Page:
A stepper motor is a DC motor that turns in discrete steps. At each step, the motor holds its position without requiring power. This eliminates the need for feedback positioning sensors as long as the motor is sized correctly and no steps are skipped. Removing the feedback requirement and the digital nature of a stepper motor makes it easy to integrate in to digital systems.
While DC brush motors turn continuously when power is applied, steppers motor only move one discrete step.
This is because of the unique construction of a stepper motor and the use of multiple 'toothed' electromagnets around a gear-shaped magnetically attractive portion of the drive shaft. The stepping motion is achieved by using two sets of teeth that are offset a short distance apart. When one set of teeth is energized it pulls the drive shaft gear in to alignment with them.
When the next set of teeth is energized they pull the gear in to alignment with them, moving a step in the process. By controlling the spacing between the teeth, the amount of rotation in a step can be controlled.
The discrete steps in a stepper motor allow the motor to run without feedback in an open loop configuration. The danger of running without feedback is that the position can be lost if the load becomes greater that what the motor can hold and additional steps are taken without a command. This happens when the inertia of moving fast loads becomes greater than the holding strength of the motor and if the motor is switched too fast to respond. For these reasons, stepper motors are often over engineered for their application rather, or additional feedback sensors or encoders are used to ensure that the position is not lost.
Some stepper motors incorporate a rotary encoder or resolver in to their construction which prevents the loss of position and can also be used to optimize the torque generated by the stepper.
Types of Stepper Motors
There are three main types of stepper motors, the permanent magnet stepper motor, variable reluctance stepper motor, and hybrid stepper motor.
Permanent Magnet Stepper Motors
The permanent magnet stepper motor uses a permanent magnet on the motor shaft (rotor) and electromagnets around the perimeter (stator). Steps are achieved by using the attractive and repulsive interactions with the magnet and electromagnets. This gives the permanent magnet motor high torque but without the resolution that dedicated teeth provide. Permanent magnet stepper motors have the coarsest step sizes, generally from 7.5 to 15 degrees per step (24-48 steps per revolution).
Variable Reluctance Stepper Motors
Variable reluctance stepper motors have a magnetically, gear shaped rotor that are attracted to the toothed magnet poles. The teeth help to greatly increase the resolution of the stepper motor at the cost of a reduction in torque.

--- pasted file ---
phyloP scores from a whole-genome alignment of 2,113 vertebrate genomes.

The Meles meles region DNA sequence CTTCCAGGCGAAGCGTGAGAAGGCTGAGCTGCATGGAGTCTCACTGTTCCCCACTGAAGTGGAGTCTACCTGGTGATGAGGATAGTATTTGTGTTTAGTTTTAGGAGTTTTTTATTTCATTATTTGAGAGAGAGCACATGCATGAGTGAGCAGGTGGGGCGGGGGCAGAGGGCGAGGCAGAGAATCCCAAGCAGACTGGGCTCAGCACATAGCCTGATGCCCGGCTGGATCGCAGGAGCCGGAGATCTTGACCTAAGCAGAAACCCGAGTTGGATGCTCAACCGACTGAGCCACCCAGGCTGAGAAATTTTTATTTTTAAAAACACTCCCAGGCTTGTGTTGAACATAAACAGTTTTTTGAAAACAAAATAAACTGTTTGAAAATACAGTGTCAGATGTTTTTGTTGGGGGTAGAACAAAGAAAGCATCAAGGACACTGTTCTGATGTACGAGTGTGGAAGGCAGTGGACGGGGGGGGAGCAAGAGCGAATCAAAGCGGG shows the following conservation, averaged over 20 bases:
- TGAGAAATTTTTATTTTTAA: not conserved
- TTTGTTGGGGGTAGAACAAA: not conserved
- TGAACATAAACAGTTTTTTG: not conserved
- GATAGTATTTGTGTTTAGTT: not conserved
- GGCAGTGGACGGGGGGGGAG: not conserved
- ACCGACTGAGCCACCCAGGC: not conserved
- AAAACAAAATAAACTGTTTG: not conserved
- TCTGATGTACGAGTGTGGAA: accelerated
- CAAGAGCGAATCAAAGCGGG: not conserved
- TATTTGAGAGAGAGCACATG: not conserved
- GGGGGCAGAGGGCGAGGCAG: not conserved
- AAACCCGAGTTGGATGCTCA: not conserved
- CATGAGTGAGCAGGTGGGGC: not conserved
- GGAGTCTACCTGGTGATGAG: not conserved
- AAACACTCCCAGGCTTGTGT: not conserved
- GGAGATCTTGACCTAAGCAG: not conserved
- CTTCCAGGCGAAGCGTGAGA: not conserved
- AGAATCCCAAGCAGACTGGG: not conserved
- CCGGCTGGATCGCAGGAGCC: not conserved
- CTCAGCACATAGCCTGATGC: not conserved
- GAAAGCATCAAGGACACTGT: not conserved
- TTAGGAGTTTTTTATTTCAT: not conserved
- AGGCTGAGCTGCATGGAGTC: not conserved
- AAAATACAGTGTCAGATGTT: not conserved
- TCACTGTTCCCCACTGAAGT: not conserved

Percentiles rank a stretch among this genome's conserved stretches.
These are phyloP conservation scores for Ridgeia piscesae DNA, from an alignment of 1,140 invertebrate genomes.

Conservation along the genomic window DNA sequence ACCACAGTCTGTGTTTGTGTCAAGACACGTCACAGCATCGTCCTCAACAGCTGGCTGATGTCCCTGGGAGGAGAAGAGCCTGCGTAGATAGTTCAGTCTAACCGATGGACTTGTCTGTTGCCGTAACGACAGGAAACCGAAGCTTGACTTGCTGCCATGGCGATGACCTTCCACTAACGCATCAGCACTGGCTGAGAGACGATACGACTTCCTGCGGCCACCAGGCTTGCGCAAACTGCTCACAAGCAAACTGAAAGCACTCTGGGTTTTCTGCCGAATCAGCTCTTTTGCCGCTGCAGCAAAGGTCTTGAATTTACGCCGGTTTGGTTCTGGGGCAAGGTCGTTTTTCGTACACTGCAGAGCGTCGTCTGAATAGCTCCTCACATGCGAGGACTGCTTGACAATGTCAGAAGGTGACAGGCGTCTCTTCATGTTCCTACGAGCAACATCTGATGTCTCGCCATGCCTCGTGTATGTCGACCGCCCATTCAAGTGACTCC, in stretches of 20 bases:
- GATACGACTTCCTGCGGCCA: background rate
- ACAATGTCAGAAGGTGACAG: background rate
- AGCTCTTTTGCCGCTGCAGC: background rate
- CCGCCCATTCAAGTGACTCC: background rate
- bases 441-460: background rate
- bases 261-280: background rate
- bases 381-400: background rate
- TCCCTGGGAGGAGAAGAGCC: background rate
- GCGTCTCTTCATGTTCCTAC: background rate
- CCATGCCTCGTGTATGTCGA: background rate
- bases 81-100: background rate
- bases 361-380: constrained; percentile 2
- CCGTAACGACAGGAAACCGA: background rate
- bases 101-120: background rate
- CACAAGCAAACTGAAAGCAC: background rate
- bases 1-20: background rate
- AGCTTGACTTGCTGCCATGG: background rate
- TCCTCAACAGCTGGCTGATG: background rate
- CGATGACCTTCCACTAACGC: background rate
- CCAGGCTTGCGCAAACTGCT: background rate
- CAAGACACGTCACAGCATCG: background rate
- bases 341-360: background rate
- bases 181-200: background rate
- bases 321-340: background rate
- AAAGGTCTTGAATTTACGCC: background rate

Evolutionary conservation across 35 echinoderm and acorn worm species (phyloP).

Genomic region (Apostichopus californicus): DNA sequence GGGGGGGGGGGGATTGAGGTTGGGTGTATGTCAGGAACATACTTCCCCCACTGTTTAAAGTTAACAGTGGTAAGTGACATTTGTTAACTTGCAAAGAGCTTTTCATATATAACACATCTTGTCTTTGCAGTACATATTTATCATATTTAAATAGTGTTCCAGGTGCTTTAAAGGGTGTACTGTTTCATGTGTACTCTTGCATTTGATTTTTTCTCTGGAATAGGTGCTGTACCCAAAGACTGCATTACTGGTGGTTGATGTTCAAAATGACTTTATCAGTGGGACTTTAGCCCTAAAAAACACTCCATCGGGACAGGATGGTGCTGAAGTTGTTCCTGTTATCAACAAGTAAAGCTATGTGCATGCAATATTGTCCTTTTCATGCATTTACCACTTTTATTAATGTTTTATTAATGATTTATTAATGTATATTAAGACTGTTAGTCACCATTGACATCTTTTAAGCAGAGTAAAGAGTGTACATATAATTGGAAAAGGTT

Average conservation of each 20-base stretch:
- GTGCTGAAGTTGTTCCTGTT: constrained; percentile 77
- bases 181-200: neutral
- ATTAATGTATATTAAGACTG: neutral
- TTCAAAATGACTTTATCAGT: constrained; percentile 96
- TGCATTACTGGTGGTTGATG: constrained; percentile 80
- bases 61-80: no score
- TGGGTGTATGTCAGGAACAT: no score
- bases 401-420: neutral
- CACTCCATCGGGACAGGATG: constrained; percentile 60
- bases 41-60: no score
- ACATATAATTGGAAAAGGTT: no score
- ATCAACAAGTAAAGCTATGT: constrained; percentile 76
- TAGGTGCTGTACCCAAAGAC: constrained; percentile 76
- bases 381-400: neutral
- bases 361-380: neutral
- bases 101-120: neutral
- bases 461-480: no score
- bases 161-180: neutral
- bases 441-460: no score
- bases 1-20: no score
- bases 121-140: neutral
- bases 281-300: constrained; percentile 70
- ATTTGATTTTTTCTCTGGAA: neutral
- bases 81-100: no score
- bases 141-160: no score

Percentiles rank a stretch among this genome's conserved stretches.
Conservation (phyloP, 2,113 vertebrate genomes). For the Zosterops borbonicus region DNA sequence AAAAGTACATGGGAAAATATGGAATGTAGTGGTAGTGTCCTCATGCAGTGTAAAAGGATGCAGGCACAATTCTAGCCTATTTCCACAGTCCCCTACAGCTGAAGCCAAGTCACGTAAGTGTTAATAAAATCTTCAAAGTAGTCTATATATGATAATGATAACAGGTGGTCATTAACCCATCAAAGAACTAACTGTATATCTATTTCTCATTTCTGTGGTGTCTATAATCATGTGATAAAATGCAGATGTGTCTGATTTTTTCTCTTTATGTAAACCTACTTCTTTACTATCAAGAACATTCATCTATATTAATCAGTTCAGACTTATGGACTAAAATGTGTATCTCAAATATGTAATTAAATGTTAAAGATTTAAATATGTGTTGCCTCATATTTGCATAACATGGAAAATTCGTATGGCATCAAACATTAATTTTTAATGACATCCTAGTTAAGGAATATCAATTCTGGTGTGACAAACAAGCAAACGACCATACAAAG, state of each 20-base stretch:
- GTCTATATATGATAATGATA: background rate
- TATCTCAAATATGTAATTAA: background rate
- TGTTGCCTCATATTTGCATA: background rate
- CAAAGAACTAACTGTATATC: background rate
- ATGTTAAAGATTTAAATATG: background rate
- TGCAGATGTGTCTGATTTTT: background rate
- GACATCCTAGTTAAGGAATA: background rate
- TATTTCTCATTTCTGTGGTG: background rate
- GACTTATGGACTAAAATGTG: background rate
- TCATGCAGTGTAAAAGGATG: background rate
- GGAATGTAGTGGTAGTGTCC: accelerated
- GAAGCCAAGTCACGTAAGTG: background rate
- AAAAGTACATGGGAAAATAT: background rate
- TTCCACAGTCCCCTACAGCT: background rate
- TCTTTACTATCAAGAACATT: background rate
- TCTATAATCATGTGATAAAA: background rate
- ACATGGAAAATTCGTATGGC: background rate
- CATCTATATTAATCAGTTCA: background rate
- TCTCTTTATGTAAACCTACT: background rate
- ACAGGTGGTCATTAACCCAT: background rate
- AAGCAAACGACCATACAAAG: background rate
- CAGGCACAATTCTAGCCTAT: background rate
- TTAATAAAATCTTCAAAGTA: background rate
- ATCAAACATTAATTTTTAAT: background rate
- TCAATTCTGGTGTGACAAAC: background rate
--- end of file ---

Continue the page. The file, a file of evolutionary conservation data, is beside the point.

Hybrid Stepper Motors
Hybrid stepper motors combine the benefits of both permanent magnet and variable reluctance stepper motors to achieve the highest torque in a small package. The geared rotor of the variable reluctance stepper motor is combined with an axially aligned permanent magnet which increases the performance of the teeth and increases the holding torque of the motor. Hybrid stepper motors have step sizes from 0.9 to 3.6 degrees (100-400 steps per revolution), with 1.8 degree steps being the most common.
Stepper Motor Phases
Stepper motors are available in two basic wiring configurations, bipolar and unipolar. Unipolar motors have one winding with a center tap for each phase. This allows the motor direction to be reversed easily by changing which section of the phase is powered rather than reversing the flow of current. This allows the control circuitry to be very simple. Unipolar motors typically have six leads, three for each phase, but can also be found with five leads, with the center tap of both phases internally connected. Unipolar motors can be easily controlled with a microcontroller or stepper motor controller and are very affordable.
Bipolar motors have one or two windings without a center tap for each phase. In order for the direction of rotation to be reversed on a bipolar motor, the current direction needs to be reversed. This requirement makes the driving circuitry more complicated and is generally implemented with an H-bridge control arrangement or an H-bridge motor driver. While more complicated to drive, bipolar motors are much stronger for the same weight and size. Bipolar motors can be configured with series or parallel windings, allowing them to be driven with lower current in series or higher inductance and greater torque in parallel. Bipolar motors generally have four or eight leads, two or four per phase, allowing them to be distinguished from the five and six lead unipolar motors.